Susan Gibb writes of her experiences with hypertext style
While I’ve sort of been accused of using an old fashioned form of hypertext narrative–and this may be true since I’m a bit behind the times learning on my own–I’m still very much aware of the fact that folks need to be eased into the concept of hypertext story.
Text-only hypertexts may not take advantage of graphics, video, and audio, but when did having all of these things together become a requirement for literature? To ask this is to require a painter to use every color of the spectrum at once.
One of the joys of reading is being able to imagine things exactly how we want them. Images can take this away from a reader.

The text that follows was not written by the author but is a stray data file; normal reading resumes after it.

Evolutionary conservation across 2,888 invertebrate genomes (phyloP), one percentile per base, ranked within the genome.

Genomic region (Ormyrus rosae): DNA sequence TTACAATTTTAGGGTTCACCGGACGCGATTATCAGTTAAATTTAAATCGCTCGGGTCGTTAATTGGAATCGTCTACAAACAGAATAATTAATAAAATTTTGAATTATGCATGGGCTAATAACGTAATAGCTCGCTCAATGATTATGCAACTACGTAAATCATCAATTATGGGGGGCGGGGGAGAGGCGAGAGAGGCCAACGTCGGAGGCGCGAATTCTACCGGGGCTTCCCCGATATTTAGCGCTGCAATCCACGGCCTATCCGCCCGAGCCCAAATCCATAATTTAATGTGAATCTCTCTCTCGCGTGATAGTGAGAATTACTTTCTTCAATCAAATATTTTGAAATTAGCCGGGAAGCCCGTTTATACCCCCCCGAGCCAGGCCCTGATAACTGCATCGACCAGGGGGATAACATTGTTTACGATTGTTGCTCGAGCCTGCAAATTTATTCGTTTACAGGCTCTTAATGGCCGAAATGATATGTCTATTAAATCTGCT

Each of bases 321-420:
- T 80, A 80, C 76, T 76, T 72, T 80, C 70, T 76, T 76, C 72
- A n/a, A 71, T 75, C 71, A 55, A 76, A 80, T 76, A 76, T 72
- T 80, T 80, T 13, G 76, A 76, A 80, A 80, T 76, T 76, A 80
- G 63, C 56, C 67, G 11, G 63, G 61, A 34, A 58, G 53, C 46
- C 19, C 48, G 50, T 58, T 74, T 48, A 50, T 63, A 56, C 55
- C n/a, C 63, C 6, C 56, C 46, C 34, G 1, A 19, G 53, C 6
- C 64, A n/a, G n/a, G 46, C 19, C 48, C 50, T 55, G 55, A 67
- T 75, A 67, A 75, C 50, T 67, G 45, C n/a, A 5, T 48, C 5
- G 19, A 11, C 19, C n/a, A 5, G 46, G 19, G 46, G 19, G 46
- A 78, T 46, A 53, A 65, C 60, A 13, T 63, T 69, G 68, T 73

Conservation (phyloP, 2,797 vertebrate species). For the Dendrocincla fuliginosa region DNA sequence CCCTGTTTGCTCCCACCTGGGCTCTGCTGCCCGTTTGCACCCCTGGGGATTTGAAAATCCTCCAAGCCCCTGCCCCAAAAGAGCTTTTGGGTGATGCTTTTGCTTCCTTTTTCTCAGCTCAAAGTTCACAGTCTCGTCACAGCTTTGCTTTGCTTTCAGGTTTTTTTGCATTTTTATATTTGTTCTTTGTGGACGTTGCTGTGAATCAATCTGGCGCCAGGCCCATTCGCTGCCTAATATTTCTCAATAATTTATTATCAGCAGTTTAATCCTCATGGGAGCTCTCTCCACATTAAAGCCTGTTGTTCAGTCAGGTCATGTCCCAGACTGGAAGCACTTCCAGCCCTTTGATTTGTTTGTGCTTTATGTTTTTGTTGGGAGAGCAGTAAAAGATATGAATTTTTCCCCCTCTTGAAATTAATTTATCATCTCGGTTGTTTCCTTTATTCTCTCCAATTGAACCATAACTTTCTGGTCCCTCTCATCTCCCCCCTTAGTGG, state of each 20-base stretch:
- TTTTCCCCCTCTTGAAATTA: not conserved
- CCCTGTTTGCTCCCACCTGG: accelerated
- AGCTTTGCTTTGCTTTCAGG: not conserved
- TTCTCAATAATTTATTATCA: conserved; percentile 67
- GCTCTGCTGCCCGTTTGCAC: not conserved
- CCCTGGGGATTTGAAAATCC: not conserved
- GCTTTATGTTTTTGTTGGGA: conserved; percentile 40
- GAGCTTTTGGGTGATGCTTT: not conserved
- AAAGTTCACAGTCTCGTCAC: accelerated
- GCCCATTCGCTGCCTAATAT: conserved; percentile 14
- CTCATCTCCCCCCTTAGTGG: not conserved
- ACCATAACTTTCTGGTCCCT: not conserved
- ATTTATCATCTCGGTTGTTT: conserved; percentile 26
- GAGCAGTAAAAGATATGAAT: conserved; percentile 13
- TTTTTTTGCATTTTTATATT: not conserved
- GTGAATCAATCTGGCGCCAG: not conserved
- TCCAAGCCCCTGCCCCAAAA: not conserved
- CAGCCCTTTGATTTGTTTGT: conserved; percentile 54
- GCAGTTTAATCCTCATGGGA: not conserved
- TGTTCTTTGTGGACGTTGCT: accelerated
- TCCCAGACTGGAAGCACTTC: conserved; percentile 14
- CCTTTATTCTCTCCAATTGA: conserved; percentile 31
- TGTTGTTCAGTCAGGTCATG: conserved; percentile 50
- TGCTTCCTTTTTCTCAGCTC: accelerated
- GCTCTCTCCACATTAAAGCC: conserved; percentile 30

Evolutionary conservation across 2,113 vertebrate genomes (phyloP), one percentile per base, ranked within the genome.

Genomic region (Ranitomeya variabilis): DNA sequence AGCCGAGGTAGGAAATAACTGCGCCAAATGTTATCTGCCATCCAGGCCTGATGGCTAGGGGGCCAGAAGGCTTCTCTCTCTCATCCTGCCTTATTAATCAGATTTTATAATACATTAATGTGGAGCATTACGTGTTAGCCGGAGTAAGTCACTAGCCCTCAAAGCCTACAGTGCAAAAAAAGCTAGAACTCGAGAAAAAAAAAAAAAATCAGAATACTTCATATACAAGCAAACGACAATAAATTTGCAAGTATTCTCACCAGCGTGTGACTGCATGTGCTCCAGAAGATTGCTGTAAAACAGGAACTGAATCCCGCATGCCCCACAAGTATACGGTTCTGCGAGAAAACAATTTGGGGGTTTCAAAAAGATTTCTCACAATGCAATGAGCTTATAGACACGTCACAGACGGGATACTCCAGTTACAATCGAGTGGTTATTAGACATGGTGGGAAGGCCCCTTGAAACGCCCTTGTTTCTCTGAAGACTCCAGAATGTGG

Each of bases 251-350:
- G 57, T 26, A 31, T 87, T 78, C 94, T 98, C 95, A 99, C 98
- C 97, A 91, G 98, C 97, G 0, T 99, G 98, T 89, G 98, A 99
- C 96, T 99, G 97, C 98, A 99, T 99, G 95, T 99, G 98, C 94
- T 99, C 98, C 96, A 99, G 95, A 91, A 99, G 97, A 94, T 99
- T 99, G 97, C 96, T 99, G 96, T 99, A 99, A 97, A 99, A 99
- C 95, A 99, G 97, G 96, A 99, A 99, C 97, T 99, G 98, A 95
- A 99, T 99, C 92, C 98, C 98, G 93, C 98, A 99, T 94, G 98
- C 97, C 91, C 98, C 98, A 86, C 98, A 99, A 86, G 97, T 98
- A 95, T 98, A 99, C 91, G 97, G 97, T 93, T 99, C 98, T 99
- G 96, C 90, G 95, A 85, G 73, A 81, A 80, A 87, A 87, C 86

As for folks needing to be “eased into” hypertext, I think this is becoming less true as time goes on. Weblogs already combine text, links, and other media in ways that make sense to us. I recently showed Morpheus Biblionaut to someone who had never seen a hypertext before, and she had no problem understanding what was going on.